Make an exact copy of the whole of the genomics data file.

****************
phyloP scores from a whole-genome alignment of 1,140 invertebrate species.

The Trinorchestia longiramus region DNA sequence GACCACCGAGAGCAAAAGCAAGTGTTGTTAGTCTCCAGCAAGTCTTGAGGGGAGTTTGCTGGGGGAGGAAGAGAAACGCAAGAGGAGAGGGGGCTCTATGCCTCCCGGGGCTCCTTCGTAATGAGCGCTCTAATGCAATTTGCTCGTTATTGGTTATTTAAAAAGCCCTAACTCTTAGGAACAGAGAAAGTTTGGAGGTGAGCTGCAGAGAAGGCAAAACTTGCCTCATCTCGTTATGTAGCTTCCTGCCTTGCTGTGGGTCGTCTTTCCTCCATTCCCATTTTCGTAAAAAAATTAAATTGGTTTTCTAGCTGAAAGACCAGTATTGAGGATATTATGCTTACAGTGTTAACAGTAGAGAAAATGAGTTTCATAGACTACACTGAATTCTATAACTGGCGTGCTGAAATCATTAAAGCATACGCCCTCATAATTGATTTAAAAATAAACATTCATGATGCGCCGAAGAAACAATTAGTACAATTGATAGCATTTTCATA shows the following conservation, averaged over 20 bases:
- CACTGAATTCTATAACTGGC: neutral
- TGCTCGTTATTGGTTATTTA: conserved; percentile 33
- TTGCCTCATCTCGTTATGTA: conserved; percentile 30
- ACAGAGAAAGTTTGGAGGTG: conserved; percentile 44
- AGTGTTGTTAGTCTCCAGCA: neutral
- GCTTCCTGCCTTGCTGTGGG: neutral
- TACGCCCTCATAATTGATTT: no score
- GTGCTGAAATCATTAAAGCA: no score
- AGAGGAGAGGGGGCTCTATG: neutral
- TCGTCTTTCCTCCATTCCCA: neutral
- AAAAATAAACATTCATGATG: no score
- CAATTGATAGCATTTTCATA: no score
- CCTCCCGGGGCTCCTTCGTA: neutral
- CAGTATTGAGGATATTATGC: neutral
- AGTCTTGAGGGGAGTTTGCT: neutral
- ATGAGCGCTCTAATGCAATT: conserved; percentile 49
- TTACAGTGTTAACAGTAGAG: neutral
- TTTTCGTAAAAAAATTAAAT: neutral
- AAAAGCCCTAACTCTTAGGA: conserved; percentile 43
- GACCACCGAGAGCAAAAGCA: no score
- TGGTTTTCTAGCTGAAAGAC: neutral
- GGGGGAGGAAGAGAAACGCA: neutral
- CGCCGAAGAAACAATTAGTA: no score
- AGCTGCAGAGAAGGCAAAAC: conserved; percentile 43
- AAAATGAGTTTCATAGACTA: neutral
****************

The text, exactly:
phyloP scores from a whole-genome alignment of 1,140 invertebrate species.

The Trinorchestia longiramus region DNA sequence GACCACCGAGAGCAAAAGCAAGTGTTGTTAGTCTCCAGCAAGTCTTGAGGGGAGTTTGCTGGGGGAGGAAGAGAAACGCAAGAGGAGAGGGGGCTCTATGCCTCCCGGGGCTCCTTCGTAATGAGCGCTCTAATGCAATTTGCTCGTTATTGGTTATTTAAAAAGCCCTAACTCTTAGGAACAGAGAAAGTTTGGAGGTGAGCTGCAGAGAAGGCAAAACTTGCCTCATCTCGTTATGTAGCTTCCTGCCTTGCTGTGGGTCGTCTTTCCTCCATTCCCATTTTCGTAAAAAAATTAAATTGGTTTTCTAGCTGAAAGACCAGTATTGAGGATATTATGCTTACAGTGTTAACAGTAGAGAAAATGAGTTTCATAGACTACACTGAATTCTATAACTGGCGTGCTGAAATCATTAAAGCATACGCCCTCATAATTGATTTAAAAATAAACATTCATGATGCGCCGAAGAAACAATTAGTACAATTGATAGCATTTTCATA shows the following conservation, averaged over 20 bases:
- CACTGAATTCTATAACTGGC: neutral
- TGCTCGTTATTGGTTATTTA: conserved; percentile 33
- TTGCCTCATCTCGTTATGTA: conserved; percentile 30
- ACAGAGAAAGTTTGGAGGTG: conserved; percentile 44
- AGTGTTGTTAGTCTCCAGCA: neutral
- GCTTCCTGCCTTGCTGTGGG: neutral
- TACGCCCTCATAATTGATTT: no score
- GTGCTGAAATCATTAAAGCA: no score
- AGAGGAGAGGGGGCTCTATG: neutral
- TCGTCTTTCCTCCATTCCCA: neutral
- AAAAATAAACATTCATGATG: no score
- CAATTGATAGCATTTTCATA: no score
- CCTCCCGGGGCTCCTTCGTA: neutral
- CAGTATTGAGGATATTATGC: neutral
- AGTCTTGAGGGGAGTTTGCT: neutral
- ATGAGCGCTCTAATGCAATT: conserved; percentile 49
- TTACAGTGTTAACAGTAGAG: neutral
- TTTTCGTAAAAAAATTAAAT: neutral
- AAAAGCCCTAACTCTTAGGA: conserved; percentile 43
- GACCACCGAGAGCAAAAGCA: no score
- TGGTTTTCTAGCTGAAAGAC: neutral
- GGGGGAGGAAGAGAAACGCA: neutral
- CGCCGAAGAAACAATTAGTA: no score
- AGCTGCAGAGAAGGCAAAAC: conserved; percentile 43
- AAAATGAGTTTCATAGACTA: neutral